Oct 16, 2001
Amazing what winning can do for you. Rob Bryden is no longer worried about moving his Ottawa Senators elsewhere. Vancouver Canucks GM Brian Burke is reaping the benefits of building a strong, fast team that is always exciting to watch, even in a loss. The Calgary Flames are riding high on the back of Roman Turek, as well as the new acquisitions of Dean McAmmond and Rob Niedermeyer.
The Montreal Canadiens, thought to be out of the playoffs before the season even started, currently occupy first place in the Eastern Conference and are tied for the points lead overall. The Senators are proving that they can get along without superstar Alexei Yashin, and the Edmonton Oilers are also learning how to win without their leading scorer for a handful of seasons, Doug Weight.
The one exception to the rule is the Toronto Maple Leafs. There are holes in the defense, and free agent in waiting goalie Curtis Joseph has done nothing to justify earning Dominik Hasek and Patrick Roy money. The forwards, at least the top two lines, are very talented, and captain Mats Sundin is among the league leaders in Plus/Minus. Travis Green was brought in to be a third line centre, but he pales in comparison to Craig Conroy, who is on a roll as the third line centre for the Flames. Rem Murray as well, who centres the third line for the Oilers is having a hot year.
Every Defense needs an anchor, and most Canadian teams have one. Edmonton has captain Jason Smith, who used to be paired with Toronto stalwart Dimitry Yushkevitch when he was in Toronto. Derek Morris, on a bit of a cold streak after missing training camp with a contract dispute is, without question, the number one man on Calgary's defense. Montreal seems to have a leadership by committee, with Patrice Brisebois, Stephan Quintal, and Craig Rivet able to solidify a blue line that is its' strength. Ottawa's blue line is Wade Redden's to command, though hulking Zdeno Chara is making a good name for himself after leading the league in hits for the New York Islanders last year. Out in Vancouver, Ed Jovanovski and Mattias Ohlund lead the charge from the rear.
It has been said so often that it is now cliche, little things win hockey games. Toronto, at least for now is unable to ice a team that does the little things to win. Cory Cross and Dave Manson have not resembled defensemen as much as pylons, to be easily maneuvered around. The loss of Tomas Kaberle, until he can re-negotiate his deal, really hurts the offense of the Toronto blue line that has yet to score a goal.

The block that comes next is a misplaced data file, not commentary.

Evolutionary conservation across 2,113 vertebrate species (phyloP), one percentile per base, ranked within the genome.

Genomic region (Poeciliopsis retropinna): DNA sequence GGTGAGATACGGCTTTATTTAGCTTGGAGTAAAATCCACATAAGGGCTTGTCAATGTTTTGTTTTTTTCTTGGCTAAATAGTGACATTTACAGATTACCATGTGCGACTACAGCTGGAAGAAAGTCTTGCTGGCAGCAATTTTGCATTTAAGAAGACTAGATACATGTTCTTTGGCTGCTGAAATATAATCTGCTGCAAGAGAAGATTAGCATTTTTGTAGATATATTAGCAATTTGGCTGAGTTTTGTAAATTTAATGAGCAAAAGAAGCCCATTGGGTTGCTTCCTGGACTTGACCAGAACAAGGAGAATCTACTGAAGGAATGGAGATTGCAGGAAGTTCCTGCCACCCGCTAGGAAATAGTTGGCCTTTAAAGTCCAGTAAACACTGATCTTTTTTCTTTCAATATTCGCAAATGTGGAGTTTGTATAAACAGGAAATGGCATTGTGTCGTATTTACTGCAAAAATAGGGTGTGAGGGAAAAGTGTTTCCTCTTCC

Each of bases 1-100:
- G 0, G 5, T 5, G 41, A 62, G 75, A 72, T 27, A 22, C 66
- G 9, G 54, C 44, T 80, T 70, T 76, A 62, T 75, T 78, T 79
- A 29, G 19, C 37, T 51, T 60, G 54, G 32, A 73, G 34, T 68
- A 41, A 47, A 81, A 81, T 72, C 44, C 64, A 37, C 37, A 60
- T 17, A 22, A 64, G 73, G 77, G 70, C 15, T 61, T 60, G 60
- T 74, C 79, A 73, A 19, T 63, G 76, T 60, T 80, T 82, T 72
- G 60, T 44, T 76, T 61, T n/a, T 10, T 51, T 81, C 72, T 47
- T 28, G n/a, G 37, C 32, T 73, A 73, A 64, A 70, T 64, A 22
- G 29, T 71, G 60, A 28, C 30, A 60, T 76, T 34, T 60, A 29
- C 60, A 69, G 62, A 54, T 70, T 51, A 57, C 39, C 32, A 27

Edmonton, on the other hand has team depth, and a core of players who do the little things... fast. The Skyreach Centre in Edmonton is well known for having the best ice in the NHL, and of Todd Marchant were ever in an all-star game, he would fly by everyone in the fastest skater and stick-handler categories. On defense, Janne Niinimaa and Eric Brewer are able to use their good ice to make crisp breakout passes, something that seems to trouble the Leafs so far this season. When Tom Poti returns, it should make their play even cleaner.
Montreal will have a third line as good as anybody's in the Eastern Conference, once Doug Gilmour gets game ready. Most likely, Doug Gilmour will centre Chad Kilger on the left wing and Andreas Dackell on the right. Not quite the Dallas Stars' third line of Joe Nieuwendyk between Valeri Kamensky and Pat Verbeek, but one that keep the puck out of its' own net, and score on a somewhat regular basis. Travis Green, Shayne Corson, and Darcy Tucker are gritty, but they aren't offensive enough, yet can shut down a lot of other teams' top lines.
Any comparison of the top two lines of the Canadian teams will show Toronto with an obvious edge. Mats Sundin, Robert Reichel, Alex Mogilny, Mikael Renberg, and Gary Roberts are all averaging a point per game, or more. Yet, the defense and the goaltending is, for now at least sub-par. If the axiom that defense and goaltending wins championships, how about a new banner floating in Calgary's American Airlines Saddledome?
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